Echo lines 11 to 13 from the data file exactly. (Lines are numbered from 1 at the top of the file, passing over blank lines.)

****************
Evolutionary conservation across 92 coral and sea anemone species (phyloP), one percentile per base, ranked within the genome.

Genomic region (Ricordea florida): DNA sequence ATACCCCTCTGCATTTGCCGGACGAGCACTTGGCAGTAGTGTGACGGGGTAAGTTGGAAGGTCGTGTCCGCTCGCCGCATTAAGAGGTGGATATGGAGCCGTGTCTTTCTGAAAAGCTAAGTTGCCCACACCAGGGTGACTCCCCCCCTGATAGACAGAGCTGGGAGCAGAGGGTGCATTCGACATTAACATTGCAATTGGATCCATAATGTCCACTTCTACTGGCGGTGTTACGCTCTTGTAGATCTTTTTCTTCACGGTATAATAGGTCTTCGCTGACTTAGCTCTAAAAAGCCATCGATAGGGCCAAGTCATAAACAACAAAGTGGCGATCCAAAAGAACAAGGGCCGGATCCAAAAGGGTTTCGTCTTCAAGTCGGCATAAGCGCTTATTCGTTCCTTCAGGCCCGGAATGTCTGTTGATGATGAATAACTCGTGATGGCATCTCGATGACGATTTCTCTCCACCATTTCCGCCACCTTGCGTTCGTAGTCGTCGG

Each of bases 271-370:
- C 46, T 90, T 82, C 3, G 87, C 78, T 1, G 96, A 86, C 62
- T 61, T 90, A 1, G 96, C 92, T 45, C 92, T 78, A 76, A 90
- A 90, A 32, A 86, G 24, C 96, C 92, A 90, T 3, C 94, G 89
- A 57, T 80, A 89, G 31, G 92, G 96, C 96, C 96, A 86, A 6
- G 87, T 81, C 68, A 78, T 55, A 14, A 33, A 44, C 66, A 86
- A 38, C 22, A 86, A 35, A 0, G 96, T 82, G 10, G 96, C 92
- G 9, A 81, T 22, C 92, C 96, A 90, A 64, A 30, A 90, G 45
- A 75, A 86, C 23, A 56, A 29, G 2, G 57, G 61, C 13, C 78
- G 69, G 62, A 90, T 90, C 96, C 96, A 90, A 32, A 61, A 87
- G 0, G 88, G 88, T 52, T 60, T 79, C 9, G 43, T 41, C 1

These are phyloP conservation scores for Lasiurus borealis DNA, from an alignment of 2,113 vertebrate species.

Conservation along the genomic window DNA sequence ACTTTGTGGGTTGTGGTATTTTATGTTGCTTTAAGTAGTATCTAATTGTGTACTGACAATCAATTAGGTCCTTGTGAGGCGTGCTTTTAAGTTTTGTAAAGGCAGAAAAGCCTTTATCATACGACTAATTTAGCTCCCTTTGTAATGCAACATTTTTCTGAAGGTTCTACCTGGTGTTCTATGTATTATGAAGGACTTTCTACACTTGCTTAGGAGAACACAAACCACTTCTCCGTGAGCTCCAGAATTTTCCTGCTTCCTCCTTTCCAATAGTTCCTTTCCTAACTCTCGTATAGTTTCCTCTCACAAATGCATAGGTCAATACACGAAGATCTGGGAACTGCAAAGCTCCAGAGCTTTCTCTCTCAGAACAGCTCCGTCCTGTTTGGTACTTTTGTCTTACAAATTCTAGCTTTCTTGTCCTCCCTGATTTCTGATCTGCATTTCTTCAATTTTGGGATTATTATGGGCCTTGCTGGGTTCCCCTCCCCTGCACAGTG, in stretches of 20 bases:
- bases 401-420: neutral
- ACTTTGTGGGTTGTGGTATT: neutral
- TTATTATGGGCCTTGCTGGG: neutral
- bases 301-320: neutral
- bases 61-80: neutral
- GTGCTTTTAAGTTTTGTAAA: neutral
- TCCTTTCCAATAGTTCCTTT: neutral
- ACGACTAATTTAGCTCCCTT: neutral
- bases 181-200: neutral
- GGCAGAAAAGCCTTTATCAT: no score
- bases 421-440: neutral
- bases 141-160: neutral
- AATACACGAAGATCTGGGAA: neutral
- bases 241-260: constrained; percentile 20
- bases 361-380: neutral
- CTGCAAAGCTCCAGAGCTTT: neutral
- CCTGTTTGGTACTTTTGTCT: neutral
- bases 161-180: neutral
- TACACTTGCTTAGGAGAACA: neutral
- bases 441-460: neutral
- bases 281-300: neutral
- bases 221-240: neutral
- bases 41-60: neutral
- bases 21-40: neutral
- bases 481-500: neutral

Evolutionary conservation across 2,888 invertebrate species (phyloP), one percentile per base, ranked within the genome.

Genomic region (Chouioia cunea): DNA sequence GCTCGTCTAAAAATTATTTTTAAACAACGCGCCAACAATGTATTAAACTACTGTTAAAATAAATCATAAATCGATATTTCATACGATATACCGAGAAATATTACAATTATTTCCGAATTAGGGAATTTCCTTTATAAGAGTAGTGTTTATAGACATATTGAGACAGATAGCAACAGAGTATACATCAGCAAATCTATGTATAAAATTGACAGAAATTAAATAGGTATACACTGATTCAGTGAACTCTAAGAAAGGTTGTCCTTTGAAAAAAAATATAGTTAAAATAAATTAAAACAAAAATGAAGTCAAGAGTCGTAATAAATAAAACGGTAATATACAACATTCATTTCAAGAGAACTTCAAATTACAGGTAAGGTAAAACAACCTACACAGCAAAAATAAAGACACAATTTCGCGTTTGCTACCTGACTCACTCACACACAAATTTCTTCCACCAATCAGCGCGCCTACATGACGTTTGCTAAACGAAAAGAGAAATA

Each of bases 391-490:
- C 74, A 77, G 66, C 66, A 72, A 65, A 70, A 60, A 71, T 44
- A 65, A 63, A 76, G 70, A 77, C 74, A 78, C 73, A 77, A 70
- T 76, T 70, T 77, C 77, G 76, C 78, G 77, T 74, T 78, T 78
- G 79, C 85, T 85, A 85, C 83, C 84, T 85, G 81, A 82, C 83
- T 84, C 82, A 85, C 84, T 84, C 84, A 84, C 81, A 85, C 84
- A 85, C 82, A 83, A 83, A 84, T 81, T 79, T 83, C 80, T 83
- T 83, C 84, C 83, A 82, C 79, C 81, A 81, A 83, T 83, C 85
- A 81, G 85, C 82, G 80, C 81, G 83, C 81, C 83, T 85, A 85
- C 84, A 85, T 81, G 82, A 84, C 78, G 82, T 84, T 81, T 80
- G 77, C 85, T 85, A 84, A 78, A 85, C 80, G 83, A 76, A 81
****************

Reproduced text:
- A 75, A 86, C 23, A 56, A 29, G 2, G 57, G 61, C 13, C 78
- G 69, G 62, A 90, T 90, C 96, C 96, A 90, A 32, A 61, A 87
- G 0, G 88, G 88, T 52, T 60, T 79, C 9, G 43, T 41, C 1